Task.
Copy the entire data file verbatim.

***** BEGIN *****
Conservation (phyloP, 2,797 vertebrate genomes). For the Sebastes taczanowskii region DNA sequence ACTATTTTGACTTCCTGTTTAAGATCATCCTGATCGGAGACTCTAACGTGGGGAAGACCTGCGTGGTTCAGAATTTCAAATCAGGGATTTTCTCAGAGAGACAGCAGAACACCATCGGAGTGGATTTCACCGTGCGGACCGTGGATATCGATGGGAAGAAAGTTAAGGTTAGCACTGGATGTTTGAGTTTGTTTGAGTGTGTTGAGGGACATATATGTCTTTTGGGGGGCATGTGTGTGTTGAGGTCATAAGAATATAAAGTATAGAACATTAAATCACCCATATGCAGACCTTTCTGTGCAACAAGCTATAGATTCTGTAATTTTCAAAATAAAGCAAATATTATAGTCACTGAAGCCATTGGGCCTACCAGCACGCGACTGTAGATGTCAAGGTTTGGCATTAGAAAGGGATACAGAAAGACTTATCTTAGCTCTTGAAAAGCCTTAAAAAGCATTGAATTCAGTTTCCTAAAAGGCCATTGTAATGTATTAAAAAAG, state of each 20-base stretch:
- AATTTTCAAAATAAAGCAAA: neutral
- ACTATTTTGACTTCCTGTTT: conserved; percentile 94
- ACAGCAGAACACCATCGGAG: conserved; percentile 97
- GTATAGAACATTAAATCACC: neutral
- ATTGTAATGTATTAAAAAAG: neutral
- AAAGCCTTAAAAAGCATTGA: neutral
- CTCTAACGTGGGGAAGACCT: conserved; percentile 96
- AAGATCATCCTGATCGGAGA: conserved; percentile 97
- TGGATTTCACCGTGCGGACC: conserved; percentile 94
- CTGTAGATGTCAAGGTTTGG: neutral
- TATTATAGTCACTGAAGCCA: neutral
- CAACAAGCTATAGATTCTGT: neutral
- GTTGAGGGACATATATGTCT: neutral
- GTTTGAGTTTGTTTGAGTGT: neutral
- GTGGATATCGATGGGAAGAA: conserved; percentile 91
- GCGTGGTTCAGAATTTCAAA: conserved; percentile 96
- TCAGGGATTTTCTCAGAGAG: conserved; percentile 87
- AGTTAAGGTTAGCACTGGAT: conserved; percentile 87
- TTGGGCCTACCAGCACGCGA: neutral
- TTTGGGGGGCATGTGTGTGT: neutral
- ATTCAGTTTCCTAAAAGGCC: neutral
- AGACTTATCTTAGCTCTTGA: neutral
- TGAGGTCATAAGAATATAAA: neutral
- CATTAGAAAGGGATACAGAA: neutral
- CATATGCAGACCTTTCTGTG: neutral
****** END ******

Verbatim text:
Conservation (phyloP, 2,797 vertebrate genomes). For the Sebastes taczanowskii region DNA sequence ACTATTTTGACTTCCTGTTTAAGATCATCCTGATCGGAGACTCTAACGTGGGGAAGACCTGCGTGGTTCAGAATTTCAAATCAGGGATTTTCTCAGAGAGACAGCAGAACACCATCGGAGTGGATTTCACCGTGCGGACCGTGGATATCGATGGGAAGAAAGTTAAGGTTAGCACTGGATGTTTGAGTTTGTTTGAGTGTGTTGAGGGACATATATGTCTTTTGGGGGGCATGTGTGTGTTGAGGTCATAAGAATATAAAGTATAGAACATTAAATCACCCATATGCAGACCTTTCTGTGCAACAAGCTATAGATTCTGTAATTTTCAAAATAAAGCAAATATTATAGTCACTGAAGCCATTGGGCCTACCAGCACGCGACTGTAGATGTCAAGGTTTGGCATTAGAAAGGGATACAGAAAGACTTATCTTAGCTCTTGAAAAGCCTTAAAAAGCATTGAATTCAGTTTCCTAAAAGGCCATTGTAATGTATTAAAAAAG, state of each 20-base stretch:
- AATTTTCAAAATAAAGCAAA: neutral
- ACTATTTTGACTTCCTGTTT: conserved; percentile 94
- ACAGCAGAACACCATCGGAG: conserved; percentile 97
- GTATAGAACATTAAATCACC: neutral
- ATTGTAATGTATTAAAAAAG: neutral
- AAAGCCTTAAAAAGCATTGA: neutral
- CTCTAACGTGGGGAAGACCT: conserved; percentile 96
- AAGATCATCCTGATCGGAGA: conserved; percentile 97
- TGGATTTCACCGTGCGGACC: conserved; percentile 94
- CTGTAGATGTCAAGGTTTGG: neutral
- TATTATAGTCACTGAAGCCA: neutral
- CAACAAGCTATAGATTCTGT: neutral
- GTTGAGGGACATATATGTCT: neutral
- GTTTGAGTTTGTTTGAGTGT: neutral
- GTGGATATCGATGGGAAGAA: conserved; percentile 91
- GCGTGGTTCAGAATTTCAAA: conserved; percentile 96
- TCAGGGATTTTCTCAGAGAG: conserved; percentile 87
- AGTTAAGGTTAGCACTGGAT: conserved; percentile 87
- TTGGGCCTACCAGCACGCGA: neutral
- TTTGGGGGGCATGTGTGTGT: neutral
- ATTCAGTTTCCTAAAAGGCC: neutral
- AGACTTATCTTAGCTCTTGA: neutral
- TGAGGTCATAAGAATATAAA: neutral
- CATTAGAAAGGGATACAGAA: neutral
- CATATGCAGACCTTTCTGTG: neutral